Northwest Fisheries Science Center

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Document Type: Journal Article
Center: NWFSC
Document ID: 8422
Title: Qualitative network models in support of ecosystem approaches to bivalve aquaculture
Author: J. C. P. Reum, P. Sean McDonald, Bridget E. Ferriss, Dara Farrell, C. J. Harvey, P. S. Levin
Publication Year: 2015
Journal: ICES Journal of Marine Science
Volume: 72
Pages: 2278-2288
Keywords: loop analysis,cumulative impacts,community interactions,food web,Puget Sound,geoduck

Predicting the effects of aquaculture development for coastal ecosystems remains challenging, particularly for data-limited systems, and tools that account for complex ecological interactions are needed to support ecosystem approaches to aquaculture. Here, we used qualitative network models (QNMs) to examine the potential community effects of increasing bivalve aquaculture in South Puget Sound, a large estuarine system in Washington, United States. QNMs are formalized conceptual models that require only a qualitative understanding of how variables composing a system interact (that is, the sign of interactions: +, –, and 0) and are therefore well-suited to data-limited systems. Specifically, we examined community-wide responses to scenarios in which bivalve cultivation effort increased for three different bivalve species (Manila clam Venerupis philippinarum, Pacific oyster Crassostrea gigas, and geoduck Panopea generosa). Further, we evaluated community-wide responses to the removal of benthic bivalve predators, a future increase in nutrient loadings, and combinations of these scenarios acting simultaneously. The scenarios enabled identification of potential trade-offs between increased aquaculture and shifts in the abundance of community members and assessment of the possible effects of different management actions. We also analysed the QNM to identify key interactions that influence the sign outcome of community responses to press perturbations, highlighting potential points for management intervention and linkages deserving of more focused quantitative study. QNMs are mathematically robust and highly flexible, but remain underutilized. We suggest that they may serve as valuable tools for supporting ecosystem approaches to aquaculture.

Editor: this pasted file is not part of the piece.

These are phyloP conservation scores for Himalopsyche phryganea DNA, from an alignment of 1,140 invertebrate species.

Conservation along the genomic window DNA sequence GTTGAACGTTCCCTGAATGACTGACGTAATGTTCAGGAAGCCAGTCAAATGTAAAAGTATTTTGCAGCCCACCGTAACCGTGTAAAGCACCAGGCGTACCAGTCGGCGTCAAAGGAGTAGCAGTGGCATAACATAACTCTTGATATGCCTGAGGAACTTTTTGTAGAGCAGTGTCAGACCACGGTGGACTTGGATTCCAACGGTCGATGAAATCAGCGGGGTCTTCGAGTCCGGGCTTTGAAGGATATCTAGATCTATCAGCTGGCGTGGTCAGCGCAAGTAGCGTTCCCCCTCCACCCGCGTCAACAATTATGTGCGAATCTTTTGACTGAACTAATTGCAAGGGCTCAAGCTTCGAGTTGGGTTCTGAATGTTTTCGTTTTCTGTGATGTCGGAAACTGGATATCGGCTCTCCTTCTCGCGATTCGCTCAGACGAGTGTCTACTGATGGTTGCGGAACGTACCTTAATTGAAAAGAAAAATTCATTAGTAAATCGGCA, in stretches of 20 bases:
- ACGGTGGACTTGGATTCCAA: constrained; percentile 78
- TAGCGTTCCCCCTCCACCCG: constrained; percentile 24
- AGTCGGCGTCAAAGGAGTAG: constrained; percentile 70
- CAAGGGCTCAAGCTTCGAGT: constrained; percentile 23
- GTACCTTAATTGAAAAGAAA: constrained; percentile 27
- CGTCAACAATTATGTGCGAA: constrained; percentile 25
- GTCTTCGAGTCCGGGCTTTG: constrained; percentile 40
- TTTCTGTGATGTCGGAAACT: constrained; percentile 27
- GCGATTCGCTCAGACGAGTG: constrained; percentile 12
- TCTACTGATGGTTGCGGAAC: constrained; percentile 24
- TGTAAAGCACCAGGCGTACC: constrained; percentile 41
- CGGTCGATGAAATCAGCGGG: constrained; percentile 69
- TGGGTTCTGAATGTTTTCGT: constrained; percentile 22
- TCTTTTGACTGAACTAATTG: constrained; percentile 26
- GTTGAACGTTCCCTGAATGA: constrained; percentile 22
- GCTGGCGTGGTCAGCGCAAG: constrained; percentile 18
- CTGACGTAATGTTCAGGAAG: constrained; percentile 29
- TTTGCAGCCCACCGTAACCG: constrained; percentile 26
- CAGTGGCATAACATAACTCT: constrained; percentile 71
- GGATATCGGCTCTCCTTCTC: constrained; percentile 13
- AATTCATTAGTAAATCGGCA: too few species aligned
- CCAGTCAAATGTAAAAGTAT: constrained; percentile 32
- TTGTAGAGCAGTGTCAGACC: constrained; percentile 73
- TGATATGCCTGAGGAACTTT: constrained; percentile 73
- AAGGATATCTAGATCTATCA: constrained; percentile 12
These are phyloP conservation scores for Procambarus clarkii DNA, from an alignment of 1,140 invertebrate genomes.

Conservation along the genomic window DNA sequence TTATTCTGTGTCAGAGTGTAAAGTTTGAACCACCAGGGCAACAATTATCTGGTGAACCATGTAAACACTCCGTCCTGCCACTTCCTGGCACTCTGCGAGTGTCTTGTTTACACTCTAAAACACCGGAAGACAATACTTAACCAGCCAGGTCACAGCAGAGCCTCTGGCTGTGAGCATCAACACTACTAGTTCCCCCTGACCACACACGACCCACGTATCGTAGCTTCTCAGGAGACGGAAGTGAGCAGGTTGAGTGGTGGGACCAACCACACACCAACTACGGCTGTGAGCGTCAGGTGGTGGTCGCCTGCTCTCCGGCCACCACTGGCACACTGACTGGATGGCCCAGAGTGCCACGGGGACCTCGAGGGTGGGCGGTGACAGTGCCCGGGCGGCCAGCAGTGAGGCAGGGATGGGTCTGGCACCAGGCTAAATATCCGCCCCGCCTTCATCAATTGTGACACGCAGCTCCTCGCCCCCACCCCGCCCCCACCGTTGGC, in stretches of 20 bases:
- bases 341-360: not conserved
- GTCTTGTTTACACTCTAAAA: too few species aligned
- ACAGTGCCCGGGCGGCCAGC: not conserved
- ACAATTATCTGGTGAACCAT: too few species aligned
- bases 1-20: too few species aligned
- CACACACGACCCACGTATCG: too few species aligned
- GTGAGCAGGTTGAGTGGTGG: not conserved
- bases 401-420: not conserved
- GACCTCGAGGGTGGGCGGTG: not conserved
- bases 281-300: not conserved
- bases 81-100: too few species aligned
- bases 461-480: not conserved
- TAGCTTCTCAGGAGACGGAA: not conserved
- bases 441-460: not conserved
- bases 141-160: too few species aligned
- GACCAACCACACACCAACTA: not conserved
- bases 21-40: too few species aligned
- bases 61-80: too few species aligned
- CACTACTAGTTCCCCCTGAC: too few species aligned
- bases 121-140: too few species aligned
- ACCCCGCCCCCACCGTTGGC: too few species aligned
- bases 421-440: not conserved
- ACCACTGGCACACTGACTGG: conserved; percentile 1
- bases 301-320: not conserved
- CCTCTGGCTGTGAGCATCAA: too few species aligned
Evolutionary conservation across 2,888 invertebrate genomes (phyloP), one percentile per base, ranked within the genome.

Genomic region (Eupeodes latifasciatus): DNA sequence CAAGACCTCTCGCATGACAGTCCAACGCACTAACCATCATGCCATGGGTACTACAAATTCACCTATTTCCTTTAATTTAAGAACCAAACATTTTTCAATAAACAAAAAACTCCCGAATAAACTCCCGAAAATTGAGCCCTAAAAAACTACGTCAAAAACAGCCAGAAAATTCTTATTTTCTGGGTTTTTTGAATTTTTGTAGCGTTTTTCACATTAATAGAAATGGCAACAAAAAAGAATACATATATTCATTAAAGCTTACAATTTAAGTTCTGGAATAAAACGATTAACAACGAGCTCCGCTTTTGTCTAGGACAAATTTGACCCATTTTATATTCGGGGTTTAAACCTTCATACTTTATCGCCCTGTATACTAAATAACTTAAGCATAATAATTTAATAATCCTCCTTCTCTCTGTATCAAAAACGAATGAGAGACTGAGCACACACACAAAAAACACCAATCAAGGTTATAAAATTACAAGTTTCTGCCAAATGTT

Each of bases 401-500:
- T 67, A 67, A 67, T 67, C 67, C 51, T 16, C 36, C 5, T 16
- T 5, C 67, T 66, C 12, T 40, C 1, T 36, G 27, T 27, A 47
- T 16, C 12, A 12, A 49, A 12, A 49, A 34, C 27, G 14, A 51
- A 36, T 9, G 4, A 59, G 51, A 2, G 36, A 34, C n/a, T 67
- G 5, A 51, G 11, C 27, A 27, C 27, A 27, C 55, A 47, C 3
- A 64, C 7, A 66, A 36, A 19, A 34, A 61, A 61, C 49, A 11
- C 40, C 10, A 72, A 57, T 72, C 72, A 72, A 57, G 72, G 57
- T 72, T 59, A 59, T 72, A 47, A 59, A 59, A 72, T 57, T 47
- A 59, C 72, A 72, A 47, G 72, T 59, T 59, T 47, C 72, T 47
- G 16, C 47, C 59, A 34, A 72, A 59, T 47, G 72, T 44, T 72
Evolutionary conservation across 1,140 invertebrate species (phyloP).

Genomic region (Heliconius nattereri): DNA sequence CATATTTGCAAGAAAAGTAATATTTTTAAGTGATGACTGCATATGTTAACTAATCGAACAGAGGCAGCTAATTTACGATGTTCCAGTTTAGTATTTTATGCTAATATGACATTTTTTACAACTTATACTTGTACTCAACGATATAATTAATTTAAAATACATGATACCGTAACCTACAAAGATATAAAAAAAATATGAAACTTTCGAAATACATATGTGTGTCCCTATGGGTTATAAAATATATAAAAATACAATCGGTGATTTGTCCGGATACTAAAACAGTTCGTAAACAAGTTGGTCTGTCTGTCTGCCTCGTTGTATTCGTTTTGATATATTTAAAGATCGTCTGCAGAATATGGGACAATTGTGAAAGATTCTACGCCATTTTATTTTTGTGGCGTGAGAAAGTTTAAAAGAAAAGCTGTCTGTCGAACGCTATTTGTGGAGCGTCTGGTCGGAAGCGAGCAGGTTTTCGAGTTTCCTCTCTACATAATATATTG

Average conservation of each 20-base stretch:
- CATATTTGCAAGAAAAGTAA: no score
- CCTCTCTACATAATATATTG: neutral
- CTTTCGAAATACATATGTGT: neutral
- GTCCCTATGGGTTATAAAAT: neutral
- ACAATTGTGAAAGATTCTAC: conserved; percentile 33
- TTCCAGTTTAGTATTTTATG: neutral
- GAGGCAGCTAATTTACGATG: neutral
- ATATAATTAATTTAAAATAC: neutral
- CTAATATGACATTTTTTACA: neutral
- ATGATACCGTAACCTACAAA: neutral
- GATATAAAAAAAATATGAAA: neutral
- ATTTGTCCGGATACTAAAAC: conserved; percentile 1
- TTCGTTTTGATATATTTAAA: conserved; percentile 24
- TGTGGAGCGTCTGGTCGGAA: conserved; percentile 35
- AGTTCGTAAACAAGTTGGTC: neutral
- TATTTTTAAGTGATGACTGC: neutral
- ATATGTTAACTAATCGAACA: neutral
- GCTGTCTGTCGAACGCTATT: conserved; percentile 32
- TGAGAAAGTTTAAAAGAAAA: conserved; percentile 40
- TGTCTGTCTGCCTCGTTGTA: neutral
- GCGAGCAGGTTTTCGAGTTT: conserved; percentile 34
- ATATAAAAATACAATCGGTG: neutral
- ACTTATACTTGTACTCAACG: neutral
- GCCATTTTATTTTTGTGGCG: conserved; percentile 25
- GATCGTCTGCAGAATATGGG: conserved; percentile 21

Theme: Ecosystem approach to improve management of marine resources
Foci: Provide scientific support for the implementation of ecosystem-based management
Characterize the interaction between marine, freshwater and terrestrial ecosystem components.